• ‘Hydrating’ a view means that it attaches any event handlers to the rendered DOM (Document Object Model) elements but keeps the rendered DOM elements intact. This way, the state of the DOM elements is preserved and there is no resetting of the view that happens.

6. The web page is finally completely loaded and the user can now interact with the page which they were able to see from step 3 itself.

Thus, one of the biggest visual changes from the user’s perspective is that the web page becomes ‘visible’ pretty quick, as rendering HTML is not that resource-intensive, talking from the browser’s perspective.

This doesn’t inherently make the page load faster than a non-SSR app, but it does give the users the view of the web page as the JavaScript files download and parse in the background, after which the web page becomes interactive. This means that the TTI, i.e. Time To Interactive (this is the time it takes for the web page to be completely interactive from when the user requests the web page) is a bit more than the time it takes for the web page to be visible in the browser.

So, in an SSR scenario, for faster first render time, your HTML and CSS needs to be meaningful to the users, and JavaScript can be the enhancement for HTML and CSS since its loading is deferred.

A common misconception about the workings of SSR with React is that after every change, such as a user requesting any new data, the server again completes all the steps and sends the HTML file with new UI to the browser, but this is not the case. Only a partial update to the page is done. Although the rendering is done by the server, the finalized output is inserted into the DOM by ‘hydrating’ it, as explained earlier.

Server-Side Rendering | When and When Not to Use

  • If you need strong SEO, go for SSR as it is easier for search engines to crawl.
  • For websites that are content-focused and not interaction-focused, such as blogs, news websites, static websites, and text-heavy websites, SSR can be a boon as it will load the crux of your website, i.e. content blazing fast.
  • It takes time and effort on the server-side to render and generate the files to be sent over to the browser. So if you’re on a low server and operations budget, you’re better off not implementing SSR as there will be a lot of requests sent to your server.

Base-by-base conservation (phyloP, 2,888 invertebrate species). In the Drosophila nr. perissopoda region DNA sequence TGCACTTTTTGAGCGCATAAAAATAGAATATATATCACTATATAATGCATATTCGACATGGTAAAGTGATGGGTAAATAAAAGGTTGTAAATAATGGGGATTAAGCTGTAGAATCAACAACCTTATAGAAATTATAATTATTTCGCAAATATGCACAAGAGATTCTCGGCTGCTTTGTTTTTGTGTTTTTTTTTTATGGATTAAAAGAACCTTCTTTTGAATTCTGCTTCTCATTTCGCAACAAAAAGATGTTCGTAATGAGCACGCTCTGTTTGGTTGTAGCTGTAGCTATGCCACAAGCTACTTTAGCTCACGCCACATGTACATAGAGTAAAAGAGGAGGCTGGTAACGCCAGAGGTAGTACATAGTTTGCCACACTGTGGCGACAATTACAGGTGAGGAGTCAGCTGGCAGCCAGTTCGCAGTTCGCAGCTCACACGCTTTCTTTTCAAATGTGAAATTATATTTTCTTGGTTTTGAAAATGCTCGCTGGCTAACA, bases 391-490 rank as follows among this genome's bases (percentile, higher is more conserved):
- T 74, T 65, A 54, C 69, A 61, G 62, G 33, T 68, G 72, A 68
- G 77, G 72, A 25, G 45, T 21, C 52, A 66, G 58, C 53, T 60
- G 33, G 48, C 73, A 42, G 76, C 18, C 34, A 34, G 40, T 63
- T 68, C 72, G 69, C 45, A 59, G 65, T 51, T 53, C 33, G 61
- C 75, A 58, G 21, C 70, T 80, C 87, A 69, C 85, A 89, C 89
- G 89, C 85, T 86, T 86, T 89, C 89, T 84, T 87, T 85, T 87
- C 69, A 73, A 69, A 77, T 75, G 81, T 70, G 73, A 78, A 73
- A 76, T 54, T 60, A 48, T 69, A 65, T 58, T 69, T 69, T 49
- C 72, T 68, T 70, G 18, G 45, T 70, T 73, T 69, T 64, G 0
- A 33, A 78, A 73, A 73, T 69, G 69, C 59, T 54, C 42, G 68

-However, with providers such as Firebase, we can dynamically generate content with cloud functions and the server can store it in CDN cache

  • What this would do is that next time when the user requests, the generation of the files is not done again by the server. Rather, it is just served from a local CDN edge, improving the load times from a user’s standpoint while also using fewer server resources.

How is React Good for SSR?

React is an excellent choice to implement SSR because it incorporates the concept of a virtual DOM (Document Object Model).

This enables developers to create a virtual version of the React app, and have it in the server itself.

This makes it easier to render it to an HTML using the renderToString function as discussed earlier, send that down to the browser so that the browser can render it pretty quickly and create a virtual version on the client machine.

So, looking at the fact that this virtual version matches up with the HTML we sent out from the server, React will not re-render it, thus decreasing the Time To Interactive (TTI), resulting in a ‘faster’ loading web page.

SSR, All Day, Everyday!

I wish there was a one size fits all solution for everything, but that is far from the case, especially with new technologies. Although SSR has tons of benefits, there are some cases as discussed earlier, for which SSR might not be a good choice; highly interactive sites being at the vanguard of it.

That’s where Creole Studios come in. We have an array of technology experts, always abreast with almost every new technology that pops up in the tech verse. We will understand your business needs and provide you with affordable web and mobile app development services and solutions.

Contact us and get your ideas from your head into an app!

Originally published at https://www.creolestudios.com on May 27, 2021.

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Working at Creole Studios. Best web and mobile app development company in Hong Kong. To hire dedicated developers, Call at +852 92014949. www.creolestudios.com

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Jignesh Thanki

Jignesh Thanki

Working at Creole Studios. Best web and mobile app development company in Hong Kong. To hire dedicated developers, Call at +852 92014949. www.creolestudios.com